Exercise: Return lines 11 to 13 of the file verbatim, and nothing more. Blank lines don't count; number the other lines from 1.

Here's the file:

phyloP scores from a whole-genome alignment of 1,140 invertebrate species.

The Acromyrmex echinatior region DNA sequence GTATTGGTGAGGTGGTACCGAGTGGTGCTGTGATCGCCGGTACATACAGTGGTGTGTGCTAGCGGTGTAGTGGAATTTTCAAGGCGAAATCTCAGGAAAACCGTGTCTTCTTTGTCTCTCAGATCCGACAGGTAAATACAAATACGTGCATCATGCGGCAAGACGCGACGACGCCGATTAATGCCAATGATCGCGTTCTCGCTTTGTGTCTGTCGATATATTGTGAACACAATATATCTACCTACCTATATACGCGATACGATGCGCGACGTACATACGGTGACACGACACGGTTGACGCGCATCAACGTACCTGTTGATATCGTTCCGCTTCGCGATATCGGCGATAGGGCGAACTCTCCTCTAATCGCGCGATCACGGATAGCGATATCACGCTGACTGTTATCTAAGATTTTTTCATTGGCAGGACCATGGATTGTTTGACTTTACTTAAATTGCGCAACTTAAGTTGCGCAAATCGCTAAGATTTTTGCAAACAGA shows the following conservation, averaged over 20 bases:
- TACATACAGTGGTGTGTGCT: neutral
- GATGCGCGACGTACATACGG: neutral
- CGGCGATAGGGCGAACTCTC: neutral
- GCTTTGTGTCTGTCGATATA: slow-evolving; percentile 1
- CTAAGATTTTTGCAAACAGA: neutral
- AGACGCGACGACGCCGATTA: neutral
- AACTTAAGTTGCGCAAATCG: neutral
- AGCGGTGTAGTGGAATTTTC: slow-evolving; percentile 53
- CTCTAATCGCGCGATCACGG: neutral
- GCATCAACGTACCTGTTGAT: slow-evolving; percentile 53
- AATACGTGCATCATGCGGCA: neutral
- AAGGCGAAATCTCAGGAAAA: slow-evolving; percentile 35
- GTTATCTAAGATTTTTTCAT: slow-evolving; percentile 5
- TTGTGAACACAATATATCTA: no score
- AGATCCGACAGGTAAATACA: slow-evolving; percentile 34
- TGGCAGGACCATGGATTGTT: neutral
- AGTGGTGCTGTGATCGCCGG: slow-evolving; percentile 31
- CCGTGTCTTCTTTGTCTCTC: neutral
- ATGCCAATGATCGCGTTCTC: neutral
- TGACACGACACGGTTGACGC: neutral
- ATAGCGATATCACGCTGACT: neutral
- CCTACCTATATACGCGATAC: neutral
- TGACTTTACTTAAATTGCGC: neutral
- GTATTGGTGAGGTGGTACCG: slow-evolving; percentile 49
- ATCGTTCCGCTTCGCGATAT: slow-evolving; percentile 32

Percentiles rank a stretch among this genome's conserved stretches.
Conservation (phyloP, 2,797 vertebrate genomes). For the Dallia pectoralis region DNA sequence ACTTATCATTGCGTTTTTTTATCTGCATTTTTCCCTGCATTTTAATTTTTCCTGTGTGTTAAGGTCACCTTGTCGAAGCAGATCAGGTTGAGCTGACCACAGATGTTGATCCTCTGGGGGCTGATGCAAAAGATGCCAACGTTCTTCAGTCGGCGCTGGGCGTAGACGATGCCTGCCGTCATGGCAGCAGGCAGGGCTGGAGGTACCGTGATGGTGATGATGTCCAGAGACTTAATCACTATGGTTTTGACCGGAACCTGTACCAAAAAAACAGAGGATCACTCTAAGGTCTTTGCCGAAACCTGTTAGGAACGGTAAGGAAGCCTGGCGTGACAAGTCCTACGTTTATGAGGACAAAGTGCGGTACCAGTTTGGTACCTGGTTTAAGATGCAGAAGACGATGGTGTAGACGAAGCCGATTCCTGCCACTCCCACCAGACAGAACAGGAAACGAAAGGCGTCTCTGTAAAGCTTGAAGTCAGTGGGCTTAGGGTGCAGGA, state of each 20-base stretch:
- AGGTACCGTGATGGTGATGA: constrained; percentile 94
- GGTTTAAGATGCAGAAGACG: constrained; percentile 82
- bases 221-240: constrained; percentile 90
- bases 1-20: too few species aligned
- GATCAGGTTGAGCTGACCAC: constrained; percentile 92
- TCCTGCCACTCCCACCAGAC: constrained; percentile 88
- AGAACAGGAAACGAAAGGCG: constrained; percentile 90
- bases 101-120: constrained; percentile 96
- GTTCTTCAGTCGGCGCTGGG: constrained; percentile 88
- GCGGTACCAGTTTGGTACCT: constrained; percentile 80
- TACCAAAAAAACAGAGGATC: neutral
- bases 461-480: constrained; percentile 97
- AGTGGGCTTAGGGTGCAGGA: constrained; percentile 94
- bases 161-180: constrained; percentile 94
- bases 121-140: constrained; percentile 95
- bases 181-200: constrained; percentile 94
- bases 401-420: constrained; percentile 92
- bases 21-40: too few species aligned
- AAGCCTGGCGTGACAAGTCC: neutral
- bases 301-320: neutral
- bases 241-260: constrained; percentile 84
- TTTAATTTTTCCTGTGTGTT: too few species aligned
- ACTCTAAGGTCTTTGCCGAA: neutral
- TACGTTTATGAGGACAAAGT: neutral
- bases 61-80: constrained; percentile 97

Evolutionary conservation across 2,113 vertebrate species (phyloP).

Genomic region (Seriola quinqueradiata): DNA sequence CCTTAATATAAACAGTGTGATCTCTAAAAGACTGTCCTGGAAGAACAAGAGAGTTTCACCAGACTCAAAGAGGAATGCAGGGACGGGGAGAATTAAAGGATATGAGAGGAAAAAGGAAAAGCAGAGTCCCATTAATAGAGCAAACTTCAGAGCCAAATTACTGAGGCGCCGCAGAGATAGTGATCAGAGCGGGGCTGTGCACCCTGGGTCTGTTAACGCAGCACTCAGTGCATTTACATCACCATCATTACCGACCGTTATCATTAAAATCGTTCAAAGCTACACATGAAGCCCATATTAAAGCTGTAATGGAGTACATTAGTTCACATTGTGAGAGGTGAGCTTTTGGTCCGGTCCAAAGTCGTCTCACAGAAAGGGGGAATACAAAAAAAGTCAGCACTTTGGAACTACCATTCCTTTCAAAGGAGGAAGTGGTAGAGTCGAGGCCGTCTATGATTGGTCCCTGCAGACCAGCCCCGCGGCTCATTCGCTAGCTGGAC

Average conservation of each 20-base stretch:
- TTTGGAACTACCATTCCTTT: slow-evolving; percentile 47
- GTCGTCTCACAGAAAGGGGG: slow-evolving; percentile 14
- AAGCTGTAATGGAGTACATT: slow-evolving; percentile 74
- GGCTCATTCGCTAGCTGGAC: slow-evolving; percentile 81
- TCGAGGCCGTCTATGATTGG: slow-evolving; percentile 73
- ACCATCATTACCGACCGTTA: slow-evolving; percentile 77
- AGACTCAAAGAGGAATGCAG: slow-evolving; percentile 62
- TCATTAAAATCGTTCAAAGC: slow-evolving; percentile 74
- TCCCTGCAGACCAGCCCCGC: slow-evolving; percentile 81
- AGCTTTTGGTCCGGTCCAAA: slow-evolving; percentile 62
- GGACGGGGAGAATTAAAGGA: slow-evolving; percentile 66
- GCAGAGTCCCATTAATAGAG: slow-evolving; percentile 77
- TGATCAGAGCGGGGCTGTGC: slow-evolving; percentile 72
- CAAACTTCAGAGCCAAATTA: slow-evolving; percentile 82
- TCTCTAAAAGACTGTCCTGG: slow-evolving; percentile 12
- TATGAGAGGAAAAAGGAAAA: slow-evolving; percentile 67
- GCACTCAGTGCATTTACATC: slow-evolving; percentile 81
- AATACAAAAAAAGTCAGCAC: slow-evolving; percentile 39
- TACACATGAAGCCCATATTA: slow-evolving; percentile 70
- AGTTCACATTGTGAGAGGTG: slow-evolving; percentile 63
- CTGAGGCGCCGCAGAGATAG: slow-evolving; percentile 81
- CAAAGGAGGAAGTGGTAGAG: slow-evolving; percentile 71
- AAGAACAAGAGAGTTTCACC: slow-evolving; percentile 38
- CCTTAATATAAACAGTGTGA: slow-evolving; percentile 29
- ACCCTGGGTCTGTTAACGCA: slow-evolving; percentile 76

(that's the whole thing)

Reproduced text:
- CTCTAATCGCGCGATCACGG: neutral
- GCATCAACGTACCTGTTGAT: slow-evolving; percentile 53
- AATACGTGCATCATGCGGCA: neutral